Wednesday, 7 August 2013

A Farm Journal ~ from the 16th to the 31st August 1869 ...

My great great great uncle John Bayliff Bowman lived at Summer Hill, near Monyash in the County of Derby. 

The Bowman family, who were Quakers, had three farms, One Ash Grange [which John Bayliff Bowman often referred to as O.A.], Cales and Summer Hill [which he usually referred to as S.Hill or S.H.]

John Bayliff Bowman is fourth from the left in the photo below ...
The Bowman family

 A Farm Journal continues :~
[no entry for the 16th August 1869]
3 - 17 Fine - packed One Ash wool
4 - 18 Fine Jos[eph] & I to Haddon Hall & to One Ash for tea
5 - 19 Fine Farnsworth sale Monyash - Jos[eph] & I to Middleton in even[in]g
6 - 20 Ditto Jos[eph] & I & Co[u]s[in] Eliza to Ashford Jos[eph] to meet the 7.40 train - bo[ugh]t tup of John Brassington 6.10/-
7 - 21 Fine F & R.A. & Co[u]s[in] Augusta Hall [Hull ?] to tea - parted ewes 4 barren cows from Bro[ther] Wm £50 to S.H. want a little rain
1 - 22 Fine
2 - 23 Ditto - to Middleton with Eureka mower to fit at Wms
3 - 24 Ditto very hot at Middleton finish mach[ine] & bro[ugh]t to Intake End & began to mow thistles & windles - sold 3 bulls to Tho[ma]s Grindy
4 - 25 Ditto finish[e]d mow[in]g Intake End cut[tin]g thistles etc to B[akewe]ll to tea at Jos[eph]
5 - 26 B[akewe]ll Fair cheese low - sheep & beasts slow - sold 83 lambs to John Kirkam 24/- 3 for luck - taking the whole of my wether lambs
6 - 27 Ditto weather very hot indeed but a  heifer of E.B. [my great great grandfather Ebenezer Bowman ?] calved this even[in]g Bowman Bloore to tea with a young American named Ashmore
7 - 28 Tremendous hot finish[e]d lead[in]g the hay out of Intake end bone dust for sow[in]g Rye & wheat
1 - 29 Very cold N.E. wind very sudden change from yest[erda]y
2 - 30 cold E. wind B[akewe]ll market - began to cut corn in Watricle & Seed Piece S.H.
3 - 31 Fine day W.E. 
I am sure that anyone reading this will be thinking, why did he go to Haddon Hall. John was a tenant of the Chatsworth Estate, the Dukes of Devonshire. Now [as some of you will know] just over the other side of the hill is the Haddon Estate, the Dukes of Rutland. Perhaps he was just going to have a look around though John didn't seem to go anywhere without there being a 'business' element.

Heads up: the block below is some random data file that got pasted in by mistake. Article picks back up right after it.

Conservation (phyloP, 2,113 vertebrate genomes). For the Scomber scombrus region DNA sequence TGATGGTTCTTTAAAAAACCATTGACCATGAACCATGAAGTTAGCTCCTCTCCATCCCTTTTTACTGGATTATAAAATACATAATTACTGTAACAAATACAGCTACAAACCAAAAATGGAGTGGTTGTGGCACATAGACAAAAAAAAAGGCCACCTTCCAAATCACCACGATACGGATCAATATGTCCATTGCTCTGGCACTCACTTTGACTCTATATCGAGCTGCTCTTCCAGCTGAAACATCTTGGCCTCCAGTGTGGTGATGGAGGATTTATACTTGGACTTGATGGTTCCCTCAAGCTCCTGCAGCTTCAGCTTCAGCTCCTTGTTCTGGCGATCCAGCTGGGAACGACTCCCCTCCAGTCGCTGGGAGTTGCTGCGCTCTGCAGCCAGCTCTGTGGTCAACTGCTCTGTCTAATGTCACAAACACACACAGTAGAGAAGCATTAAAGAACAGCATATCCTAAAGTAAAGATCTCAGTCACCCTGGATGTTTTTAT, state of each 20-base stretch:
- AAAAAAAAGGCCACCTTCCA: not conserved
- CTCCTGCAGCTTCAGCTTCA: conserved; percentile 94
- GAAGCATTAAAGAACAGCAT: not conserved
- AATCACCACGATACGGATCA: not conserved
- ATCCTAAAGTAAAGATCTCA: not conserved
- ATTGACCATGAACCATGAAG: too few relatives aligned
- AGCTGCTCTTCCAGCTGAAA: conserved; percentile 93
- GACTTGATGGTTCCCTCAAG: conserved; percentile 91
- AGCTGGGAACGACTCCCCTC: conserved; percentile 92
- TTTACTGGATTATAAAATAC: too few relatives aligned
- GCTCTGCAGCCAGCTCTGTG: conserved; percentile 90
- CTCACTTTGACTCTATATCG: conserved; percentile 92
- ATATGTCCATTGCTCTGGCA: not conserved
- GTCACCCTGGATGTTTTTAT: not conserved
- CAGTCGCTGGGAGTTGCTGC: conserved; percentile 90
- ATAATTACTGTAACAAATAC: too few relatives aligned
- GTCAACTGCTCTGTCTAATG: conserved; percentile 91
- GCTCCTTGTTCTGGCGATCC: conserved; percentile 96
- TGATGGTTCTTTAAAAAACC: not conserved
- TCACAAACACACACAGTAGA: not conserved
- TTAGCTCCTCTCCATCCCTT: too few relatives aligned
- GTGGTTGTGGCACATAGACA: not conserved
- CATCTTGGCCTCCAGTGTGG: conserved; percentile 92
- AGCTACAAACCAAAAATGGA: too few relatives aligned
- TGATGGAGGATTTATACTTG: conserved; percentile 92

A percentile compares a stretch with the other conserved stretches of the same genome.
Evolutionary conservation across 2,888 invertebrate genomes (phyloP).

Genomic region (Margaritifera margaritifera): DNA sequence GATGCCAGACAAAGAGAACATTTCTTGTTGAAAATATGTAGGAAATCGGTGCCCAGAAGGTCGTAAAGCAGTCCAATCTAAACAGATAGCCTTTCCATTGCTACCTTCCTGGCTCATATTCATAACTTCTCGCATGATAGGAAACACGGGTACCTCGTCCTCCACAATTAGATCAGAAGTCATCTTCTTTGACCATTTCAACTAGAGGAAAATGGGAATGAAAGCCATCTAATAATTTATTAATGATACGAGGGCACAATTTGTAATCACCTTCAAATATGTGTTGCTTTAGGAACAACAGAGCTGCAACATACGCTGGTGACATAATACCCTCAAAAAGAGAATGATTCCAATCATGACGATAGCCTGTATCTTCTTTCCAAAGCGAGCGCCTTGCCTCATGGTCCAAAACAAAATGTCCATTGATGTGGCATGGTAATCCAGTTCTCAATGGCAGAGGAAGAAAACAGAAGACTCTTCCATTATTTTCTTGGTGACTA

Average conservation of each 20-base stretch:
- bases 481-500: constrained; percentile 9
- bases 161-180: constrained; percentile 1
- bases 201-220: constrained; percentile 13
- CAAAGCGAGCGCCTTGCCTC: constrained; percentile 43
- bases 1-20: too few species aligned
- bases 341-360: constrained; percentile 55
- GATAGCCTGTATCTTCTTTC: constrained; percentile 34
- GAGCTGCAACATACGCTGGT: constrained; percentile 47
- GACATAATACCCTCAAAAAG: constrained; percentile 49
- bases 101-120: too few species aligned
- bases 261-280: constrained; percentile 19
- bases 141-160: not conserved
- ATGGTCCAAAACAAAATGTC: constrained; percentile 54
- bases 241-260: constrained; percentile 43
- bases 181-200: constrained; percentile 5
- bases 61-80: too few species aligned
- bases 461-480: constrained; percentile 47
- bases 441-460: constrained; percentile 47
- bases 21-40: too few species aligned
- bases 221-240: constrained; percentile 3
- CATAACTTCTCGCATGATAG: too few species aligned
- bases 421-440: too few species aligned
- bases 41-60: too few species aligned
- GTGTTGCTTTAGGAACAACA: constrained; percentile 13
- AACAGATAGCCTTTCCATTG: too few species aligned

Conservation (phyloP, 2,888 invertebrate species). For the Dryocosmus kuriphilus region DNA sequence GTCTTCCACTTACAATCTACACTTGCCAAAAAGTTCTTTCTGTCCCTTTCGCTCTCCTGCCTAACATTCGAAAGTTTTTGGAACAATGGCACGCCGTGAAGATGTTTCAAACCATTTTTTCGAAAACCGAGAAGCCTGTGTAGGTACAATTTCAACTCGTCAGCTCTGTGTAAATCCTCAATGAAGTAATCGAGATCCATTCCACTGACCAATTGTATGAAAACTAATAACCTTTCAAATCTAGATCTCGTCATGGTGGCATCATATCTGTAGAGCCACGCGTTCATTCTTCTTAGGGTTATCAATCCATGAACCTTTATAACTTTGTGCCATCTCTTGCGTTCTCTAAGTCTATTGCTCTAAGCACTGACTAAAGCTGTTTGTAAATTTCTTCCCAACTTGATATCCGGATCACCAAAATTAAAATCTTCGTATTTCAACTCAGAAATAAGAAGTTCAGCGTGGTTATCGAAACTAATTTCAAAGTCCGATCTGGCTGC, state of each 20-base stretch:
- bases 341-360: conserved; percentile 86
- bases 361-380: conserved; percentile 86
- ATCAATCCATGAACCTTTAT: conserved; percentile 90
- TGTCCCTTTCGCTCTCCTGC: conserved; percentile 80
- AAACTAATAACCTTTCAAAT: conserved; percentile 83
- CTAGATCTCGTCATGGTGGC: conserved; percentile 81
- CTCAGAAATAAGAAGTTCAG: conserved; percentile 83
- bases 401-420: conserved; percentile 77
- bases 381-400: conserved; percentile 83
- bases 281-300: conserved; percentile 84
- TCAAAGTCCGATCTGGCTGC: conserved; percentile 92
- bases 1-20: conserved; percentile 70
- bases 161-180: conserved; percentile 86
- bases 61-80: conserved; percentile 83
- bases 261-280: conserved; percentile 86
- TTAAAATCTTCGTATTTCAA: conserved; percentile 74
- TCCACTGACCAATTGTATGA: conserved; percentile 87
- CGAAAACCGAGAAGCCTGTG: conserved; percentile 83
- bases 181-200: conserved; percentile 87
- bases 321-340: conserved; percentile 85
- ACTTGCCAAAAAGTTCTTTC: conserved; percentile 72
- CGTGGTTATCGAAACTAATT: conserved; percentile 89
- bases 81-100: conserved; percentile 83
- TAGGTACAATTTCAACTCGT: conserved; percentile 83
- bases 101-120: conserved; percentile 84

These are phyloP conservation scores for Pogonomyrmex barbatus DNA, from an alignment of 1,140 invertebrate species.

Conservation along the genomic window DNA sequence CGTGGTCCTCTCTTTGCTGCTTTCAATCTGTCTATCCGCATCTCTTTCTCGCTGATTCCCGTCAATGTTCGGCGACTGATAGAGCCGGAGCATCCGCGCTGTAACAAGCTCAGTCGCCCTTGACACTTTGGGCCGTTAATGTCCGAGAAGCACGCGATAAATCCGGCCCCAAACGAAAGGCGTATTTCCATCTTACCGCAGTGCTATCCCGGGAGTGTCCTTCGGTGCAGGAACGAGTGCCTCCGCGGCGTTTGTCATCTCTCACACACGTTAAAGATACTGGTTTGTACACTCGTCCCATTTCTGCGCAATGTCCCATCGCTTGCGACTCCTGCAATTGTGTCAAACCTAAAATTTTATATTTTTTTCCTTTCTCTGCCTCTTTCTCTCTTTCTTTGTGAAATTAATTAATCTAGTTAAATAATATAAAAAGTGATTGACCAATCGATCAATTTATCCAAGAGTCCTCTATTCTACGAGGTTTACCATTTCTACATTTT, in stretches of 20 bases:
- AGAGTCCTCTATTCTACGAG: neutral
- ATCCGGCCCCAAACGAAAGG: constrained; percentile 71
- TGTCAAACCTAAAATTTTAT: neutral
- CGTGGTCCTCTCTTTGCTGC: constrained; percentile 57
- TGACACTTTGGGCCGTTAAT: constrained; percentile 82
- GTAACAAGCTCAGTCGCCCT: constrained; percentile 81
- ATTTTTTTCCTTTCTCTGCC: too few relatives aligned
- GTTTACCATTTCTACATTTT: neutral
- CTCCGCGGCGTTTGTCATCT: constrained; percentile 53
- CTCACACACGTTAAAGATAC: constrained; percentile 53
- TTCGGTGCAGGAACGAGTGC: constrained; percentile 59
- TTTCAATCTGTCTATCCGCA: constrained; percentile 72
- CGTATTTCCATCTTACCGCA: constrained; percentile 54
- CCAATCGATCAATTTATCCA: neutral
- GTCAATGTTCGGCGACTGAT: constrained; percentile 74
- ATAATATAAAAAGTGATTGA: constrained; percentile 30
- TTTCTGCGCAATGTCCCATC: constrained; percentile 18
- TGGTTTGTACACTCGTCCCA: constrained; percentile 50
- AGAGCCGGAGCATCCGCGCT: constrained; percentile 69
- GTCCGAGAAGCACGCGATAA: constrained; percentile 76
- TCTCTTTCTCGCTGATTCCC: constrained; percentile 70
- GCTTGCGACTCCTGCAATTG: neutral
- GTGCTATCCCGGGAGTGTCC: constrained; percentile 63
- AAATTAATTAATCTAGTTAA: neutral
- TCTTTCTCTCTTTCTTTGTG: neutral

If only he had gone into more detail.


  1. He seems to have a very busy social life,I also wondered why he went to Haddon Hall. Perhaps they also rented land out the same as Chatsworth.Any idea what a windle is Charlie.Ann

    1. I don't know what a windle is Ann. I assume it's a country name for a particular weed ...

  2. I wonder what breeds of sheep he was having... I just washed some English Leicester locks today, getting it ready for the spinning wheel to make some nice yarn.

    1. Yes, it does make you wonder. We've also wondered what sort of cheese he made. There are some Derbyshire Gritstone sheep and I know his nephew [or great nephew] Cornelius Henry Bowman won prizes with them.

  3. That was quite a remarkable change in weather in the space of 24 hours. Perhaps sudden extreme changes in weather aren't such a new thing as some would believe.

    1. It came as a surprise to me too Mitch whilst I was typing up the entries on here. It seems to have gone from far too much hear to "very cold" almost overnight.

  4. I agree that there was always some work or business involved in all activities. There still is today for farming folk. He would not have understood modern folk who go to gyms for exercise. I have trouble with it too. Why don't you just go pull some weeds, cut an old person's lawn, or help at a soup kitchen, or scrub a shut-in's floor? It costs less, but I guess it is not as glamorous.

    1. I think some people have to dress to impress Karyn ...

  5. Windles would be the odd pieces of grass gone to seed etc that the animals had left.
    Think a good chance at that time the Border Leicester Sheep had been improved a lot and the sheep were that breed.
    Derbyshire Gritstones were a really hard breed for the moorland and although they could be used of course on better pastures they would never produce as many lambs and the lambs would grow slower and not so good in quality.
    Only one persons opinion of course.

    1. Thank you for the information as to windles ... I didn't know that and neither did Ann. I agree with you as regards the Derbyshire Gritstone. Cornelius Henry Bowman live at Harewood Grange where I assume he kept them on the moorland thereabouts.

      Whilst it may be your opinion it makes sense and thank you for commenting ~ feel free to comment at any time.